Late winter is the time to really get the ball rolling in the right direction for a successful, upcoming grazing season. Producers need to act now to take the proper steps to set their operation up to maximize grazing this year. Below are four management areas to evaluate to start off on the right foot.

1. Soil Fertility - Early season soil testing is the first area to consider when preparing for the upcoming grazing season. By sampling ahead of the growing season, there is still enough time to properly apply fertilizer and lime based on results. Soil tests should be conducted every three to four years. Each pasture should be sampled to account for differences between areas. Also, areas within a pasture that would vary greatly in nutrient content should be sampled separately. This would include places like feeding areas, around livestock loafing and shaded areas. Core samples should be taken to a depth of four inches, with a total of 10-12 samples taken per pasture to provide a representative sample. Soil sample bags can be obtained from your local County Extension office and more details on the soil sampling process can be found by following the link to the UK publication “Taking Soil Test Samples”:

2. Buttercup Control - Control of buttercup in pastures and hay fields needs to be considered early in the year before producers see the plant’s identifying yellow flowers in the spring. When flowers begin to appear plants are near maturity and start to produce new seed. Buttercups may emerge in the fall, but most of their vegetative growth occurs during the late winter and early spring months. The first step in controlling this weed, or any weed for that matter, is scouting fields and identifying the problem and its intensity. Once identified as a problem, buttercup control depends on the pasture. For grass pastures, chemical control with herbicides can be effective. Herbicide application should occur in early spring (late February-March); however, consideration must be given to any potential grazing, haying, or animal harvest withdraw times after application. Grass pastures interseeded with legumes, like clover or alfalfa, could be severely damaged or killed by herbicides. One approach to reduce buttercup populations is proper grazing management throughout the year. These weeds thrive in over-grazed areas that have poor stands of desirable forages. Maintaining proper ground cover by managed grazing, will limit buttercup emergence. For more information on controlling buttercups and other weeds refer to the UK publication Weed Management in Grass Pastures, Hayfields, and Other Farmstead Sites by following the link:

3. Frost Seeding - Mid-February to early March is the perfect time to frost seed in Kentucky. Frost seeding allows for the natural freeze-thaw cycles to work seeds into the soil. Several legumes, like red and white clover, can be successfully frost seeded. Adding legumes to pastures offer many benefits including increased soil fertility, improved forage quality, reduced fescue toxicosis, and more summer growth. As mentioned, red and white clovers are the predominant choices in renovating pastures by using frost seeding. Other options that have shown success with frost seeding establishment include: Birdsfoot trefoil and Annual lespedeza. Few grass species have shown successful establishment with frost seeding. Prior to frost seeding, the pasture should be grazed or cut closely and residue removed to allow for maximum seed to soil contact. After seeding, continue to reduce competition from existing forages and weeds for successful establishment. This may require mowing or grazing to allow new legume plants to grow and develop to at least 3 to 4 inches in height. For more information on frost seeding and renovating pastures follow the link to the UK publication Renovating Hay and Pasture Fields:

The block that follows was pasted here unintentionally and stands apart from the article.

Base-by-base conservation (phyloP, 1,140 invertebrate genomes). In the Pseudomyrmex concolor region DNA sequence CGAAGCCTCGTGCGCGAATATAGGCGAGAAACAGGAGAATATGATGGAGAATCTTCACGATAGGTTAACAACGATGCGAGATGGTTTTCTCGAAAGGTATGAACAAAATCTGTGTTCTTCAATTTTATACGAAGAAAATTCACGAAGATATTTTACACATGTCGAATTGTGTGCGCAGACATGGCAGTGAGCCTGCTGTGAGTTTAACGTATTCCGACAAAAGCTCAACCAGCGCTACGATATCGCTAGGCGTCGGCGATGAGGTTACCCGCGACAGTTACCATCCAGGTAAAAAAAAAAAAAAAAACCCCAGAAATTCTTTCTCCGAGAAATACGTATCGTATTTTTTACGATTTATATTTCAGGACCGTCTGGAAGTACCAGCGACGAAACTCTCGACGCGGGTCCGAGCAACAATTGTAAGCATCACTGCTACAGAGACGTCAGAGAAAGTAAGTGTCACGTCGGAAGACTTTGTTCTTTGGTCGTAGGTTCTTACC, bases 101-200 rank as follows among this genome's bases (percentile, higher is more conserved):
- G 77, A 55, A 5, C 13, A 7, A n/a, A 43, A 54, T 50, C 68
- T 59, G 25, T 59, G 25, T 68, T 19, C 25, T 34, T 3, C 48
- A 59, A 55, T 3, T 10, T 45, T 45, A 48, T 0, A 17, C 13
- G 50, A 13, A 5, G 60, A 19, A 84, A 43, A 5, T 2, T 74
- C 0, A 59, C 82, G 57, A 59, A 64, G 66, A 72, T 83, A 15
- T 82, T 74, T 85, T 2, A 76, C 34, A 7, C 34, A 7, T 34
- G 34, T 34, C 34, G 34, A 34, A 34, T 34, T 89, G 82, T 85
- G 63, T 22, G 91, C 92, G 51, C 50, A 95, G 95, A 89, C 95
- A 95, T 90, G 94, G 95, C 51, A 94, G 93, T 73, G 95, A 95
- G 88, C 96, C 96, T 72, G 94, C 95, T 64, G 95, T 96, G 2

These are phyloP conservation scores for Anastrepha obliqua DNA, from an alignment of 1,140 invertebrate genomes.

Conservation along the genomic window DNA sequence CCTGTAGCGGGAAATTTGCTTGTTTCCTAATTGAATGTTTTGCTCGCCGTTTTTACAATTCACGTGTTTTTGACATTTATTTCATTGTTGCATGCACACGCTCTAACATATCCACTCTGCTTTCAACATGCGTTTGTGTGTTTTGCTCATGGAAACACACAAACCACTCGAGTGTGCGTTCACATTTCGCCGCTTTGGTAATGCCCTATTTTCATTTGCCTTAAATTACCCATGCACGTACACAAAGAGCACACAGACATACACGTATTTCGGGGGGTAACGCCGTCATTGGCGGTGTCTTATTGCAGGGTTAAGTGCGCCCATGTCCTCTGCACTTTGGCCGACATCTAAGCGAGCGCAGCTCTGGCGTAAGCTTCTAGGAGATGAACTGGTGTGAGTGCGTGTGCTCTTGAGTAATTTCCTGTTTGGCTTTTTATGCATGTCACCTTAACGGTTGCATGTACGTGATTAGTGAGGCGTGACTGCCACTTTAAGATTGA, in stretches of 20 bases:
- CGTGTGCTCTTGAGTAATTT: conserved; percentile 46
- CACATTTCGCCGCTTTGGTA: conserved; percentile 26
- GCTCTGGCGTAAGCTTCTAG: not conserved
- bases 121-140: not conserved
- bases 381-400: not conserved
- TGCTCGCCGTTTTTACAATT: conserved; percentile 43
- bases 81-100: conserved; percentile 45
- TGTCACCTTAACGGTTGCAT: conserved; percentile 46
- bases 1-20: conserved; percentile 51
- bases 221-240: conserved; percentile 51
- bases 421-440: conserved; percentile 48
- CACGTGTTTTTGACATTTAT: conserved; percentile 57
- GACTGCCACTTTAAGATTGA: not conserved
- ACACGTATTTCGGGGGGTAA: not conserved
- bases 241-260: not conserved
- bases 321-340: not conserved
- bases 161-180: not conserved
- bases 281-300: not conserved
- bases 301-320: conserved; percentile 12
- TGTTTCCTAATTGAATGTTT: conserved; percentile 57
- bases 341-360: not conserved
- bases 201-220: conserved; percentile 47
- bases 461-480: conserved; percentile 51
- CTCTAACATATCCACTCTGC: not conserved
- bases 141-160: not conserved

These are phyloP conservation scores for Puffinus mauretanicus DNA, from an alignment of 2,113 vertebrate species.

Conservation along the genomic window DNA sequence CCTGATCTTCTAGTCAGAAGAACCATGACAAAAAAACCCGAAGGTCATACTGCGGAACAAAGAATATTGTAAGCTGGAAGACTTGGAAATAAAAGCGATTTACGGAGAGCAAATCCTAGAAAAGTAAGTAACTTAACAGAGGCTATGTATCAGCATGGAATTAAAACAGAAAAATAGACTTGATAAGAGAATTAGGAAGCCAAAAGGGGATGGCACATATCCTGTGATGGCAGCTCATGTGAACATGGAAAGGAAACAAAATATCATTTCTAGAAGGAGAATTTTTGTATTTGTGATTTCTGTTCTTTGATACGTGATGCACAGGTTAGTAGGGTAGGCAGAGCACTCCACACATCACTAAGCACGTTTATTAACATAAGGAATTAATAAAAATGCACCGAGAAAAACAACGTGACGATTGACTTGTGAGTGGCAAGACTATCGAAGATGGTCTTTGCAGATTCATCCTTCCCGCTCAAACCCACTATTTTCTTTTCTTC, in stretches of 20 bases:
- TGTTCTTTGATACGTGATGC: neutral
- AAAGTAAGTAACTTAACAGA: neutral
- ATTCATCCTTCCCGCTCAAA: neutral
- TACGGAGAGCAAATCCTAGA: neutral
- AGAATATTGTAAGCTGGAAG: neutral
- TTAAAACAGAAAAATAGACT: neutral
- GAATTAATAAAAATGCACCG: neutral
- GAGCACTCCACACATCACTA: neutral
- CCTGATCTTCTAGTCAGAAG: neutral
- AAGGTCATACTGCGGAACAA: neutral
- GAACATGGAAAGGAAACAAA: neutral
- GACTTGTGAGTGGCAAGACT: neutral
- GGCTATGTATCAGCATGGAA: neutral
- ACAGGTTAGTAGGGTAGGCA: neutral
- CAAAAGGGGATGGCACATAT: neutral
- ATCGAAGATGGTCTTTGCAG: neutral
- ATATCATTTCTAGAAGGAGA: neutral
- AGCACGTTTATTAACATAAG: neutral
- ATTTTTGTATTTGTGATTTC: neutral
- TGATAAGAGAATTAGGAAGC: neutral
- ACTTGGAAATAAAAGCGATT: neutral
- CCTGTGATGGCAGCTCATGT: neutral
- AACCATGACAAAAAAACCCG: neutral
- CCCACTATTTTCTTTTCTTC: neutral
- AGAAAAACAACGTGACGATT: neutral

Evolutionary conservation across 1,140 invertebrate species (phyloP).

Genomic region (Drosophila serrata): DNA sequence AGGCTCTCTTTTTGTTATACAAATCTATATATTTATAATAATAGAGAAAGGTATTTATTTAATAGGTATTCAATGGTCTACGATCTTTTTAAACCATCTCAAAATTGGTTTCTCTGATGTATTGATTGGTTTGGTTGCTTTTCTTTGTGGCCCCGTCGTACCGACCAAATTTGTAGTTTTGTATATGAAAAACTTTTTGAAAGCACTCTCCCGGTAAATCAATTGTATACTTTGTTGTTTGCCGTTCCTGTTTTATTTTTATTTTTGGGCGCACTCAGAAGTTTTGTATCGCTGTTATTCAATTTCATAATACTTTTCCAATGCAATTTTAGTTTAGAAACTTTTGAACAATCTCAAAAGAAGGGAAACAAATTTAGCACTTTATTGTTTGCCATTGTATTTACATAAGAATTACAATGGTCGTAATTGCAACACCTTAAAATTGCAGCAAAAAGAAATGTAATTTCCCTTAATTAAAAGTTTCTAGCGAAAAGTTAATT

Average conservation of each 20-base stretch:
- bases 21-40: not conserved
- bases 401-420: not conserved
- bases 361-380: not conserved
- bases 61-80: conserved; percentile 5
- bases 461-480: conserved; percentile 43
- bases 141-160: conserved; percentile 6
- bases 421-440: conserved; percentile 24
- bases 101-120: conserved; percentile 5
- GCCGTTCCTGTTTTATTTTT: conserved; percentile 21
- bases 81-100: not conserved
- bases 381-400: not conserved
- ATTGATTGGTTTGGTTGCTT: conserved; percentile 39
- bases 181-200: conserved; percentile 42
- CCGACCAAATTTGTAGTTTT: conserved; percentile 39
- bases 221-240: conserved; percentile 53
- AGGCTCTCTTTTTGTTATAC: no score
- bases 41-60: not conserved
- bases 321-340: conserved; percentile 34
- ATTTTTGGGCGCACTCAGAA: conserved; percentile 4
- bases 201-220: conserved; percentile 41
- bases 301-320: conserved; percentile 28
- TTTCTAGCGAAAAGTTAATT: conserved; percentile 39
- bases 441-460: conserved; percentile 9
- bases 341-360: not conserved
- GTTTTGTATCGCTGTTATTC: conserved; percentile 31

4. Hi-Mag Mineral - As spring approaches, so does the concern of preventing grass tetany in animals grazing lush, fast growing cool season pastures. Grass tetany is a metabolic disorder that is caused by low levels of magnesium in the animal’s blood. The disorder is most commonly seen in older cows that are lactating, but can be seen in all other classes of cattle. Symptoms include: nervousness, muscle spasms, poor coordination, staggering and death. Immediate veterinarian treatment of animals suspected to be suffering from grass tetany is required as earlier treatment increases the chances for saving animals. With most cases, prevention is the best medicine and providing animals with a high magnesium (high-mag) mineral supplement can often lessen the occurrence of grass tetany. A general rule to prevent grass tetany is to provide a high-mag mineral supplement at least 30 days prior to calving. High-mag minerals can be purchased from most feed stores or dealers and include higher inclusions of magnesium oxide compared to other complete mineral mixes. Feeding these high-mag minerals can be discontinued once daily temperatures are consistently 60˚F or above and grass is more mature. For more information on Grass Tetany follow the link to the UK publication Forage Related Cattle Disorders: Hypomagnesemic Tetany or “Grass Tetany”: